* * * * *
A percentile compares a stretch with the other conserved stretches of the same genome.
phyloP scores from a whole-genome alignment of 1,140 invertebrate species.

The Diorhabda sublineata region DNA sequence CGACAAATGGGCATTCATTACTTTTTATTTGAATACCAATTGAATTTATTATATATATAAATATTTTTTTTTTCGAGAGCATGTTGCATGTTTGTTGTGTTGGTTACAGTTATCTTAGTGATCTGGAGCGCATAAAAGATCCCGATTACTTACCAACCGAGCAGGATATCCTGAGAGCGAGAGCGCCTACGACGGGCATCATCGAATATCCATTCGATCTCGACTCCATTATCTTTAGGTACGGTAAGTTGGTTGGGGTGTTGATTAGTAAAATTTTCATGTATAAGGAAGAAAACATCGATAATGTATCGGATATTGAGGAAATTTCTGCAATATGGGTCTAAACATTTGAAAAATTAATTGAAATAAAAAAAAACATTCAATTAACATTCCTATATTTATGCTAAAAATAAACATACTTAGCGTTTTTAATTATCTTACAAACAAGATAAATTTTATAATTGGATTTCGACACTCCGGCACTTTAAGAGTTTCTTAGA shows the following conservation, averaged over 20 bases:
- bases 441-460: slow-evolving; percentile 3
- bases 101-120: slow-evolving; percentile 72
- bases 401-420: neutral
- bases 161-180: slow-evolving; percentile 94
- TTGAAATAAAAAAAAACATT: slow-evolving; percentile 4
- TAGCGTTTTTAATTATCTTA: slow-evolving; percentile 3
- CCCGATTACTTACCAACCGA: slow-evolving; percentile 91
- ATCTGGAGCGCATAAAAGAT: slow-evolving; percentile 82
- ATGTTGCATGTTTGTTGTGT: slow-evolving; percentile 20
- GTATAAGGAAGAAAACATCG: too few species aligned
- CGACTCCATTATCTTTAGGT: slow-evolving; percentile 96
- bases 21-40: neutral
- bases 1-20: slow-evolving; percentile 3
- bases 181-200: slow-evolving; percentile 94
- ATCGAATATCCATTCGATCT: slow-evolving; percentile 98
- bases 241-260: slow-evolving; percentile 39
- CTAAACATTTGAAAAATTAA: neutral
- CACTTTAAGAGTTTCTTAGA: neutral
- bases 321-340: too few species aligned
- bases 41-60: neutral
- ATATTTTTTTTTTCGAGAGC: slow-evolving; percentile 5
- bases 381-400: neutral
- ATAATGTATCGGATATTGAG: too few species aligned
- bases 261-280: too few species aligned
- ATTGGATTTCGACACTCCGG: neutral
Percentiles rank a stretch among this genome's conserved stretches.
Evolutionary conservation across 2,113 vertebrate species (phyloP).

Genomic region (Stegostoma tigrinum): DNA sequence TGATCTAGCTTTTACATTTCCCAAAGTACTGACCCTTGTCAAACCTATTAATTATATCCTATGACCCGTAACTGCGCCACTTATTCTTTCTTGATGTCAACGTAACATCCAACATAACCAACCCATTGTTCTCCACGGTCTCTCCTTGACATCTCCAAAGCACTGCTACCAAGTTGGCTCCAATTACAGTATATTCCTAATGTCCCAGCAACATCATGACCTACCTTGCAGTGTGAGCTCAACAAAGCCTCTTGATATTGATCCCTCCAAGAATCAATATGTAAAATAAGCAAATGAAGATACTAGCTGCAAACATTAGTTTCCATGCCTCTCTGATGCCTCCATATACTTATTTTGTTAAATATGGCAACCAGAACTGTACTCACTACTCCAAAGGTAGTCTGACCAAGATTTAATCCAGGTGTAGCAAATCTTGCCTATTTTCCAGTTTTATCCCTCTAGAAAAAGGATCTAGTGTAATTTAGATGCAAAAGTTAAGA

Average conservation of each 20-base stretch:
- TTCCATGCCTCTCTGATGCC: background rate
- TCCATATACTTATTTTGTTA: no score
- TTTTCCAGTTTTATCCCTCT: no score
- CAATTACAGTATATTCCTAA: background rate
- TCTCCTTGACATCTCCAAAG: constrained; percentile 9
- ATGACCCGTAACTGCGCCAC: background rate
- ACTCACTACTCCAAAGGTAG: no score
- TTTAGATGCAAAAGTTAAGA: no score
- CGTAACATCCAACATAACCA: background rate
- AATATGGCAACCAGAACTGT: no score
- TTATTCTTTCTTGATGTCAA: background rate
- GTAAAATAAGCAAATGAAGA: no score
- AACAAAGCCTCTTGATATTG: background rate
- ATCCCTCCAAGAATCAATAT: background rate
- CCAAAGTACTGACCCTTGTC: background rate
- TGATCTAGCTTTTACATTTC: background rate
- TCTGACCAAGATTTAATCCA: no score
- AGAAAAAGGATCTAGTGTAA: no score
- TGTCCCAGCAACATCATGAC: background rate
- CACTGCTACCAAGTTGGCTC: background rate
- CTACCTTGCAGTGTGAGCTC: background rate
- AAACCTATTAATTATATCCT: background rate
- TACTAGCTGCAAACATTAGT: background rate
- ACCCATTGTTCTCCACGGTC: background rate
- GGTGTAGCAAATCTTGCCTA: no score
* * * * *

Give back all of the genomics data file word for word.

A percentile compares a stretch with the other conserved stretches of the same genome.
phyloP scores from a whole-genome alignment of 1,140 invertebrate species.

The Diorhabda sublineata region DNA sequence CGACAAATGGGCATTCATTACTTTTTATTTGAATACCAATTGAATTTATTATATATATAAATATTTTTTTTTTCGAGAGCATGTTGCATGTTTGTTGTGTTGGTTACAGTTATCTTAGTGATCTGGAGCGCATAAAAGATCCCGATTACTTACCAACCGAGCAGGATATCCTGAGAGCGAGAGCGCCTACGACGGGCATCATCGAATATCCATTCGATCTCGACTCCATTATCTTTAGGTACGGTAAGTTGGTTGGGGTGTTGATTAGTAAAATTTTCATGTATAAGGAAGAAAACATCGATAATGTATCGGATATTGAGGAAATTTCTGCAATATGGGTCTAAACATTTGAAAAATTAATTGAAATAAAAAAAAACATTCAATTAACATTCCTATATTTATGCTAAAAATAAACATACTTAGCGTTTTTAATTATCTTACAAACAAGATAAATTTTATAATTGGATTTCGACACTCCGGCACTTTAAGAGTTTCTTAGA shows the following conservation, averaged over 20 bases:
- bases 441-460: slow-evolving; percentile 3
- bases 101-120: slow-evolving; percentile 72
- bases 401-420: neutral
- bases 161-180: slow-evolving; percentile 94
- TTGAAATAAAAAAAAACATT: slow-evolving; percentile 4
- TAGCGTTTTTAATTATCTTA: slow-evolving; percentile 3
- CCCGATTACTTACCAACCGA: slow-evolving; percentile 91
- ATCTGGAGCGCATAAAAGAT: slow-evolving; percentile 82
- ATGTTGCATGTTTGTTGTGT: slow-evolving; percentile 20
- GTATAAGGAAGAAAACATCG: too few species aligned
- CGACTCCATTATCTTTAGGT: slow-evolving; percentile 96
- bases 21-40: neutral
- bases 1-20: slow-evolving; percentile 3
- bases 181-200: slow-evolving; percentile 94
- ATCGAATATCCATTCGATCT: slow-evolving; percentile 98
- bases 241-260: slow-evolving; percentile 39
- CTAAACATTTGAAAAATTAA: neutral
- CACTTTAAGAGTTTCTTAGA: neutral
- bases 321-340: too few species aligned
- bases 41-60: neutral
- ATATTTTTTTTTTCGAGAGC: slow-evolving; percentile 5
- bases 381-400: neutral
- ATAATGTATCGGATATTGAG: too few species aligned
- bases 261-280: too few species aligned
- ATTGGATTTCGACACTCCGG: neutral
Percentiles rank a stretch among this genome's conserved stretches.
Evolutionary conservation across 2,113 vertebrate species (phyloP).

Genomic region (Stegostoma tigrinum): DNA sequence TGATCTAGCTTTTACATTTCCCAAAGTACTGACCCTTGTCAAACCTATTAATTATATCCTATGACCCGTAACTGCGCCACTTATTCTTTCTTGATGTCAACGTAACATCCAACATAACCAACCCATTGTTCTCCACGGTCTCTCCTTGACATCTCCAAAGCACTGCTACCAAGTTGGCTCCAATTACAGTATATTCCTAATGTCCCAGCAACATCATGACCTACCTTGCAGTGTGAGCTCAACAAAGCCTCTTGATATTGATCCCTCCAAGAATCAATATGTAAAATAAGCAAATGAAGATACTAGCTGCAAACATTAGTTTCCATGCCTCTCTGATGCCTCCATATACTTATTTTGTTAAATATGGCAACCAGAACTGTACTCACTACTCCAAAGGTAGTCTGACCAAGATTTAATCCAGGTGTAGCAAATCTTGCCTATTTTCCAGTTTTATCCCTCTAGAAAAAGGATCTAGTGTAATTTAGATGCAAAAGTTAAGA

Average conservation of each 20-base stretch:
- TTCCATGCCTCTCTGATGCC: background rate
- TCCATATACTTATTTTGTTA: no score
- TTTTCCAGTTTTATCCCTCT: no score
- CAATTACAGTATATTCCTAA: background rate
- TCTCCTTGACATCTCCAAAG: constrained; percentile 9
- ATGACCCGTAACTGCGCCAC: background rate
- ACTCACTACTCCAAAGGTAG: no score
- TTTAGATGCAAAAGTTAAGA: no score
- CGTAACATCCAACATAACCA: background rate
- AATATGGCAACCAGAACTGT: no score
- TTATTCTTTCTTGATGTCAA: background rate
- GTAAAATAAGCAAATGAAGA: no score
- AACAAAGCCTCTTGATATTG: background rate
- ATCCCTCCAAGAATCAATAT: background rate
- CCAAAGTACTGACCCTTGTC: background rate
- TGATCTAGCTTTTACATTTC: background rate
- TCTGACCAAGATTTAATCCA: no score
- AGAAAAAGGATCTAGTGTAA: no score
- TGTCCCAGCAACATCATGAC: background rate
- CACTGCTACCAAGTTGGCTC: background rate
- CTACCTTGCAGTGTGAGCTC: background rate
- AAACCTATTAATTATATCCT: background rate
- TACTAGCTGCAAACATTAGT: background rate
- ACCCATTGTTCTCCACGGTC: background rate
- GGTGTAGCAAATCTTGCCTA: no score